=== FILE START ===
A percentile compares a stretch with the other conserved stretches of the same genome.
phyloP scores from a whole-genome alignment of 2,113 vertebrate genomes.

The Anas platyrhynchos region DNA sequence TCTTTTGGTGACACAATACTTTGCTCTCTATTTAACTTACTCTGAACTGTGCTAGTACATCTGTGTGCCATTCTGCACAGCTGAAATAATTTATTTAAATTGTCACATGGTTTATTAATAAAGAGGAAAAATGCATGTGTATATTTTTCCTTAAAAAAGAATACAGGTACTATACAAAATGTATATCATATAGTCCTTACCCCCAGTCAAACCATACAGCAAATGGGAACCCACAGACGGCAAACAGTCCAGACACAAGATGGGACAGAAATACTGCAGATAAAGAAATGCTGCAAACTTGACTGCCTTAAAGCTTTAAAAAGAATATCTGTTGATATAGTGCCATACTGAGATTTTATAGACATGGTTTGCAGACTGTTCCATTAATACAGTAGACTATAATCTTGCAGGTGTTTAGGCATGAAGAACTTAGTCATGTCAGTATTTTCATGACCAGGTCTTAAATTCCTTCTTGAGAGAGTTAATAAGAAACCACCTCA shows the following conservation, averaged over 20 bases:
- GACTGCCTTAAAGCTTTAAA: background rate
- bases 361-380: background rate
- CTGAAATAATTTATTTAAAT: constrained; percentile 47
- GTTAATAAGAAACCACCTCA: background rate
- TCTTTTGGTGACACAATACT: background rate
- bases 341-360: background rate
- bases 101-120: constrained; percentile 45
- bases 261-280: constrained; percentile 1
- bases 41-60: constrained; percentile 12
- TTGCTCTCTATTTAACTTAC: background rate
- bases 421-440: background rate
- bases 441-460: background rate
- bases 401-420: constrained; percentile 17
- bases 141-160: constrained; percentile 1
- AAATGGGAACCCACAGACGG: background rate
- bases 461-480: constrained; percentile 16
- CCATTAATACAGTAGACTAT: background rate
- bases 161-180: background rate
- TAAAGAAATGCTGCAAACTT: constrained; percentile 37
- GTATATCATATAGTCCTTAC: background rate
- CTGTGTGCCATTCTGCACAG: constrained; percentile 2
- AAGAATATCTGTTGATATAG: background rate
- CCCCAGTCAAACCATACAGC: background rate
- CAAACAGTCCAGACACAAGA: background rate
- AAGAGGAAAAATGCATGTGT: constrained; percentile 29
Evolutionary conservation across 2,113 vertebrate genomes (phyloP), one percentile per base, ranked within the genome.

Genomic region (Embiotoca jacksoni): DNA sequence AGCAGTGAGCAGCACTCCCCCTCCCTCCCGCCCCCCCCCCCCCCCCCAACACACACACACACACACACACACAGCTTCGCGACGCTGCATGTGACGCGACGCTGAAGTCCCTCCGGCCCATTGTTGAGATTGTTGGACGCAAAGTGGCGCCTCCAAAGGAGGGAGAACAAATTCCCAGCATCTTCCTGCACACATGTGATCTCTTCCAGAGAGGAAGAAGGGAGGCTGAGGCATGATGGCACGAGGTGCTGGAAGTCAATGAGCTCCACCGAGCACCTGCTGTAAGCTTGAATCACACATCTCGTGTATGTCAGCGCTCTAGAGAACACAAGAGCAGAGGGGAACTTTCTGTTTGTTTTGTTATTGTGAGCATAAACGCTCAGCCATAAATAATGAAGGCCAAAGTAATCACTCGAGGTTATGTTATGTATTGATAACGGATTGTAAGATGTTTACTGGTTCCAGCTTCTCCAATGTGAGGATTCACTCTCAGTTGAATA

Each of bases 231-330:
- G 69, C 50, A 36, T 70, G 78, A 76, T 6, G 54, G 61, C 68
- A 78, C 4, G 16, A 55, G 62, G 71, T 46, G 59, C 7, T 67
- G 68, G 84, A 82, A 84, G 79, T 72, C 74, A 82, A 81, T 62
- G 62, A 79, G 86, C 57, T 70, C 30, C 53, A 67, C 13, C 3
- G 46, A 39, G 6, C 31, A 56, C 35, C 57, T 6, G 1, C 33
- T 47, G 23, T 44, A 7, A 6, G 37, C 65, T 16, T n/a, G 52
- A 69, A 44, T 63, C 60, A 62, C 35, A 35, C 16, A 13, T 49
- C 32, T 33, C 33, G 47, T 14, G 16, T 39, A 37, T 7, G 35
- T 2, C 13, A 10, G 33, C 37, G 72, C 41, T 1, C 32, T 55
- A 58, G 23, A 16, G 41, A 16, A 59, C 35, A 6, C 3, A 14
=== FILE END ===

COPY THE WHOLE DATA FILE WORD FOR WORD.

A percentile compares a stretch with the other conserved stretches of the same genome.
phyloP scores from a whole-genome alignment of 2,113 vertebrate genomes.

The Anas platyrhynchos region DNA sequence TCTTTTGGTGACACAATACTTTGCTCTCTATTTAACTTACTCTGAACTGTGCTAGTACATCTGTGTGCCATTCTGCACAGCTGAAATAATTTATTTAAATTGTCACATGGTTTATTAATAAAGAGGAAAAATGCATGTGTATATTTTTCCTTAAAAAAGAATACAGGTACTATACAAAATGTATATCATATAGTCCTTACCCCCAGTCAAACCATACAGCAAATGGGAACCCACAGACGGCAAACAGTCCAGACACAAGATGGGACAGAAATACTGCAGATAAAGAAATGCTGCAAACTTGACTGCCTTAAAGCTTTAAAAAGAATATCTGTTGATATAGTGCCATACTGAGATTTTATAGACATGGTTTGCAGACTGTTCCATTAATACAGTAGACTATAATCTTGCAGGTGTTTAGGCATGAAGAACTTAGTCATGTCAGTATTTTCATGACCAGGTCTTAAATTCCTTCTTGAGAGAGTTAATAAGAAACCACCTCA shows the following conservation, averaged over 20 bases:
- GACTGCCTTAAAGCTTTAAA: background rate
- bases 361-380: background rate
- CTGAAATAATTTATTTAAAT: constrained; percentile 47
- GTTAATAAGAAACCACCTCA: background rate
- TCTTTTGGTGACACAATACT: background rate
- bases 341-360: background rate
- bases 101-120: constrained; percentile 45
- bases 261-280: constrained; percentile 1
- bases 41-60: constrained; percentile 12
- TTGCTCTCTATTTAACTTAC: background rate
- bases 421-440: background rate
- bases 441-460: background rate
- bases 401-420: constrained; percentile 17
- bases 141-160: constrained; percentile 1
- AAATGGGAACCCACAGACGG: background rate
- bases 461-480: constrained; percentile 16
- CCATTAATACAGTAGACTAT: background rate
- bases 161-180: background rate
- TAAAGAAATGCTGCAAACTT: constrained; percentile 37
- GTATATCATATAGTCCTTAC: background rate
- CTGTGTGCCATTCTGCACAG: constrained; percentile 2
- AAGAATATCTGTTGATATAG: background rate
- CCCCAGTCAAACCATACAGC: background rate
- CAAACAGTCCAGACACAAGA: background rate
- AAGAGGAAAAATGCATGTGT: constrained; percentile 29
Evolutionary conservation across 2,113 vertebrate genomes (phyloP), one percentile per base, ranked within the genome.

Genomic region (Embiotoca jacksoni): DNA sequence AGCAGTGAGCAGCACTCCCCCTCCCTCCCGCCCCCCCCCCCCCCCCCAACACACACACACACACACACACACAGCTTCGCGACGCTGCATGTGACGCGACGCTGAAGTCCCTCCGGCCCATTGTTGAGATTGTTGGACGCAAAGTGGCGCCTCCAAAGGAGGGAGAACAAATTCCCAGCATCTTCCTGCACACATGTGATCTCTTCCAGAGAGGAAGAAGGGAGGCTGAGGCATGATGGCACGAGGTGCTGGAAGTCAATGAGCTCCACCGAGCACCTGCTGTAAGCTTGAATCACACATCTCGTGTATGTCAGCGCTCTAGAGAACACAAGAGCAGAGGGGAACTTTCTGTTTGTTTTGTTATTGTGAGCATAAACGCTCAGCCATAAATAATGAAGGCCAAAGTAATCACTCGAGGTTATGTTATGTATTGATAACGGATTGTAAGATGTTTACTGGTTCCAGCTTCTCCAATGTGAGGATTCACTCTCAGTTGAATA

Each of bases 231-330:
- G 69, C 50, A 36, T 70, G 78, A 76, T 6, G 54, G 61, C 68
- A 78, C 4, G 16, A 55, G 62, G 71, T 46, G 59, C 7, T 67
- G 68, G 84, A 82, A 84, G 79, T 72, C 74, A 82, A 81, T 62
- G 62, A 79, G 86, C 57, T 70, C 30, C 53, A 67, C 13, C 3
- G 46, A 39, G 6, C 31, A 56, C 35, C 57, T 6, G 1, C 33
- T 47, G 23, T 44, A 7, A 6, G 37, C 65, T 16, T n/a, G 52
- A 69, A 44, T 63, C 60, A 62, C 35, A 35, C 16, A 13, T 49
- C 32, T 33, C 33, G 47, T 14, G 16, T 39, A 37, T 7, G 35
- T 2, C 13, A 10, G 33, C 37, G 72, C 41, T 1, C 32, T 55
- A 58, G 23, A 16, G 41, A 16, A 59, C 35, A 6, C 3, A 14